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Old 08-22-2011, 02:53 AM   #1
Jthiatt80
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Default Pear tree

Does anyone use pears and juice them with a juicer? What is your solution to the bug spots, too ripe, not ripe? I have a seckel pear tree?

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Old 08-22-2011, 06:38 AM   #2
gregbathurst
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I have juiced pears using a cider press. I find it better to juice them while the flesh is still firm, before it gets soft. You don't need to worry about spots and blemishes, you won't taste them. Remove any rotten flesh.

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Old 08-22-2011, 07:31 AM   #3
dinnerstick
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i juice them with a juicer, but soft pears like conference turn to mush when ripe, and are flavorless when still firm. firm pears juice extremely well in a juicer; those round d'anjou ones are pretty good and here i juice the rock hard gieser wildeman variety (a stewing pear) very successfully. i am not familiar with your variety but give it a try!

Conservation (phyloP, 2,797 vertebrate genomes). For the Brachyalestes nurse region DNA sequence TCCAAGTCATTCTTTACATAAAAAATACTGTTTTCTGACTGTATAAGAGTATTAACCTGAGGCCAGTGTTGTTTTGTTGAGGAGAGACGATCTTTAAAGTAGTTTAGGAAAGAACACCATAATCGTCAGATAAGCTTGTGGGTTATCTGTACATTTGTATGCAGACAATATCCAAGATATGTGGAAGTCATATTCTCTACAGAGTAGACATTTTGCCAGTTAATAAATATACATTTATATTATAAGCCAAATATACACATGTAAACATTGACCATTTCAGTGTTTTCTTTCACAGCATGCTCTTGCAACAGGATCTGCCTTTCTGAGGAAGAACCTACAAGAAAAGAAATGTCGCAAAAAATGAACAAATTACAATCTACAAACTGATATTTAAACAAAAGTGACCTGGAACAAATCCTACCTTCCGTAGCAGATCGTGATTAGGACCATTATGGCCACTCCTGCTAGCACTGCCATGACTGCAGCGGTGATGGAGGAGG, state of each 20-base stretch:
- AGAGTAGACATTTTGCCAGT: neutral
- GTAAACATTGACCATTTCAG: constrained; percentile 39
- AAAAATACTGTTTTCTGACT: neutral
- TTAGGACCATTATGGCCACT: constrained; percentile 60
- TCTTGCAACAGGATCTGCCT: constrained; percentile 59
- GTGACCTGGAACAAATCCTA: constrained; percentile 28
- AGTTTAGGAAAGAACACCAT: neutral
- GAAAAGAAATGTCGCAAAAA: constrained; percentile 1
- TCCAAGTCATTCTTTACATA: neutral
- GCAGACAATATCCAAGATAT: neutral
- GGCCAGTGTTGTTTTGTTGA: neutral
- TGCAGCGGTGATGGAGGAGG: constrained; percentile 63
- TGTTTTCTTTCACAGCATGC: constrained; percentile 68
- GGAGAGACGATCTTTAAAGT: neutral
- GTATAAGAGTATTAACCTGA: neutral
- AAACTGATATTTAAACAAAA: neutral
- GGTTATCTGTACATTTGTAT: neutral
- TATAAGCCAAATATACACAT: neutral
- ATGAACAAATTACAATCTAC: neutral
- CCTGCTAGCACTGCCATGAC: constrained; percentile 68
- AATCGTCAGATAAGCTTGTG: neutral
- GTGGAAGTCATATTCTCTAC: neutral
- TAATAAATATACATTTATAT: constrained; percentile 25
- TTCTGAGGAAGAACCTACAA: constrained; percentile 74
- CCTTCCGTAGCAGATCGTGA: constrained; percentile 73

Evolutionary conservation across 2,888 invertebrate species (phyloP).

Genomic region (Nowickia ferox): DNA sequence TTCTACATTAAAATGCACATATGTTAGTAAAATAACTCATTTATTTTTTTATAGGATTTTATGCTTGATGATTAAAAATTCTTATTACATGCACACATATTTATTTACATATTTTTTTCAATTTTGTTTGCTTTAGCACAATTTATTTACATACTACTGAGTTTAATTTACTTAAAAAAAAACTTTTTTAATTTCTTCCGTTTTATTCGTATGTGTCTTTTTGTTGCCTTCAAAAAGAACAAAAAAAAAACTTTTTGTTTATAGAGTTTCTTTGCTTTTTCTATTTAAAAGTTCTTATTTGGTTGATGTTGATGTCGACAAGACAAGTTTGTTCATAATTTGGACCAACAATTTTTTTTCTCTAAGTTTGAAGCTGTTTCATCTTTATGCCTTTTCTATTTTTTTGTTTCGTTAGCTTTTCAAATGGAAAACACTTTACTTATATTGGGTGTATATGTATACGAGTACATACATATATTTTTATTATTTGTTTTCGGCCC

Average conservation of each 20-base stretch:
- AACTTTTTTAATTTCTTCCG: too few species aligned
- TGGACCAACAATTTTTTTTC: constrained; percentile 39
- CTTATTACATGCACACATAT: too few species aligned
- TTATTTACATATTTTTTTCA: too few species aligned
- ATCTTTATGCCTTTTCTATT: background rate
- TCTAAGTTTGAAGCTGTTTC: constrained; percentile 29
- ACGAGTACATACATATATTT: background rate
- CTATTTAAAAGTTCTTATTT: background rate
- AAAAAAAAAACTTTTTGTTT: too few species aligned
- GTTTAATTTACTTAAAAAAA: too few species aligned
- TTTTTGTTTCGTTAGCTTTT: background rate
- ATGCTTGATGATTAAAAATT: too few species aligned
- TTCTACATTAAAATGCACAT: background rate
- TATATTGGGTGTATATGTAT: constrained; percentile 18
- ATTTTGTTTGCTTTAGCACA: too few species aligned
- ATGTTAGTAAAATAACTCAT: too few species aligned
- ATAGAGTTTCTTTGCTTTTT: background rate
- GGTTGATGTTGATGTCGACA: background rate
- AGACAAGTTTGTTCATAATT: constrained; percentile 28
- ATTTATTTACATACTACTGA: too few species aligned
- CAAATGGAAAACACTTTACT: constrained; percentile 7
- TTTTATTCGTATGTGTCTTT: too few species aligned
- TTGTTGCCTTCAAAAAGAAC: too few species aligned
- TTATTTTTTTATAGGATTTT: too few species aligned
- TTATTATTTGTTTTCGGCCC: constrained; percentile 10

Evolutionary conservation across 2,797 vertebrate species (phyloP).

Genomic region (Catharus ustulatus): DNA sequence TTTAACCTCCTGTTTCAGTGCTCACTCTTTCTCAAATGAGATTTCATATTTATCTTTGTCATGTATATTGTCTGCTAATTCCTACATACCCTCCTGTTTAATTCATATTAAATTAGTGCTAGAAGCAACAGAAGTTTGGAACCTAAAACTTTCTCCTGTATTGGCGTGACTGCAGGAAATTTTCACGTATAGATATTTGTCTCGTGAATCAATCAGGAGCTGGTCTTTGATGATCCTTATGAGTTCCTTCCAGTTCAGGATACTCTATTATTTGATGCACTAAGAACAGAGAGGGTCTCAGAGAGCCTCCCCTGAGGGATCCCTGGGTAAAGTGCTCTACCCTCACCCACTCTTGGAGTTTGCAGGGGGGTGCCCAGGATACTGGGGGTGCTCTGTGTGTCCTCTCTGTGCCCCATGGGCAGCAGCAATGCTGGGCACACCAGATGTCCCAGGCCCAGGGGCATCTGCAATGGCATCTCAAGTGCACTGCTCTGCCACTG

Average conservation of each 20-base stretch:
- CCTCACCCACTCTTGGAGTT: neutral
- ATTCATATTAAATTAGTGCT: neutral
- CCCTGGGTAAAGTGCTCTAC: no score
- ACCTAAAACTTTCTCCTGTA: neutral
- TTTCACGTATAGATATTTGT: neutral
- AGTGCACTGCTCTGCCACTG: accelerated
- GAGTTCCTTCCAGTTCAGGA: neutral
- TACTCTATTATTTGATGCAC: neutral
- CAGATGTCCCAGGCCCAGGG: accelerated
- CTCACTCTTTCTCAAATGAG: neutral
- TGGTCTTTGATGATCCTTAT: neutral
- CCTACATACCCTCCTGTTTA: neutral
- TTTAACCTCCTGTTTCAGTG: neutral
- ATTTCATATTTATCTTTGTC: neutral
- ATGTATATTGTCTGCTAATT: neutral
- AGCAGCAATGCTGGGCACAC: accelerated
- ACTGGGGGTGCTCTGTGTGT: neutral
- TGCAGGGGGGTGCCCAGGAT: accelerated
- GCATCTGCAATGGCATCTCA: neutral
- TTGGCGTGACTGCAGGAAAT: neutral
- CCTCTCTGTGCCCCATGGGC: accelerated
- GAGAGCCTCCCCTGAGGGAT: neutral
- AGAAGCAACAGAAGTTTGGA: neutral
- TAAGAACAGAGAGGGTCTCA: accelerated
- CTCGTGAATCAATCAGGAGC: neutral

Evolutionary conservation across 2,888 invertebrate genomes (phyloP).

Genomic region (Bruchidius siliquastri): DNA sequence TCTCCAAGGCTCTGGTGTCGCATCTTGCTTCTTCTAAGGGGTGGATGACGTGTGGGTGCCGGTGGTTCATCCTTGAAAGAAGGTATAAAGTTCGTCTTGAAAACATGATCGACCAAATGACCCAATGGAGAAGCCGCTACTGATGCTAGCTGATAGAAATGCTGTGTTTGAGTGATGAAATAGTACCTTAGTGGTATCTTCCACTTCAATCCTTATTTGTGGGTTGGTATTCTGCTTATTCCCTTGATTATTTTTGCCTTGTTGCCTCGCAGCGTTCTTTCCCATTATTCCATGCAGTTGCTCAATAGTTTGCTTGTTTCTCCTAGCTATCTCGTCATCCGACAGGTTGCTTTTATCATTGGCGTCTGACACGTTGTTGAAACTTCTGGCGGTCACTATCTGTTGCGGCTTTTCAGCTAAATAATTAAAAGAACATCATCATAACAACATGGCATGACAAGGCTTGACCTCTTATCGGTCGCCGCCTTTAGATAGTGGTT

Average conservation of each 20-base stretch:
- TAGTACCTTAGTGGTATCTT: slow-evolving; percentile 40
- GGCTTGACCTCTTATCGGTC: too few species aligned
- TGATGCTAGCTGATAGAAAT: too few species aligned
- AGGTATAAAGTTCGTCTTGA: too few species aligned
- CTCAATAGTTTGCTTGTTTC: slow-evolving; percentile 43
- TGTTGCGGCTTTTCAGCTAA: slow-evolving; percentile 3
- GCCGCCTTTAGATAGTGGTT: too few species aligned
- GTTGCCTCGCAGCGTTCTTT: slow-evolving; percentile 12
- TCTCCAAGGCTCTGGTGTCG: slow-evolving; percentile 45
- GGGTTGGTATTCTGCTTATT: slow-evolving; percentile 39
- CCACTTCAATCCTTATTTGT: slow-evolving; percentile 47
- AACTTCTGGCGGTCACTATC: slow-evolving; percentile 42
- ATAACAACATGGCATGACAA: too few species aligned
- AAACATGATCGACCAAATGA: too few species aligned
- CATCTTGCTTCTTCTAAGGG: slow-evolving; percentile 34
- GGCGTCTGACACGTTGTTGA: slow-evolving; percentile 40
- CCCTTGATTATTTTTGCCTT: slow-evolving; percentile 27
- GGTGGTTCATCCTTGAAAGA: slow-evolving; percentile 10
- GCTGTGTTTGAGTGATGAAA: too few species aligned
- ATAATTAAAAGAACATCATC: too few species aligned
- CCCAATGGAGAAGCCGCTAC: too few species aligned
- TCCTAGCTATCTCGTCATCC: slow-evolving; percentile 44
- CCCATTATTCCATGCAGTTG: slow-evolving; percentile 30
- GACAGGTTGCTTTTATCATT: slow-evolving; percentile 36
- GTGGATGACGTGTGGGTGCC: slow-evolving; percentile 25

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Old 08-22-2011, 01:07 PM   #4
Jthiatt80
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Quote:
Originally Posted by gregbathurst
I have juiced pears using a cider press. I find it better to juice them while the flesh is still firm, before it gets soft. You don't need to worry about spots and blemishes, you won't taste them. Remove any rotten flesh.
Thanks!!!
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Old 08-22-2011, 01:11 PM   #5
Jthiatt80
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Quote:
Originally Posted by dinnerstick
i juice them with a juicer, but soft pears like conference turn to mush when ripe, and are flavorless when still firm. firm pears juice extremely well in a juicer; those round d'anjou ones are pretty good and here i juice the rock hard gieser wildeman variety (a stewing pear) very successfully. i am not familiar with your variety but give it a try!
Thanks! My pears are probably the smallest pears in the pear family! They are about three inches in height and 2 1/2 inches in diameter. I have about 200 lbs. Of them off of one tree!!!
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Old 08-22-2011, 11:30 PM   #6
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Pears are an unusual fruit in that they ripen before they soften. They can be fully ripe while still firm, but taste a lot better when they get soft. I have milled and pressed firm pears and got an sg of 1.055. Proper perry pears are allowed to soften, to allow the tannin to develop, but you won't see many of those trees around unless you are in the UK.

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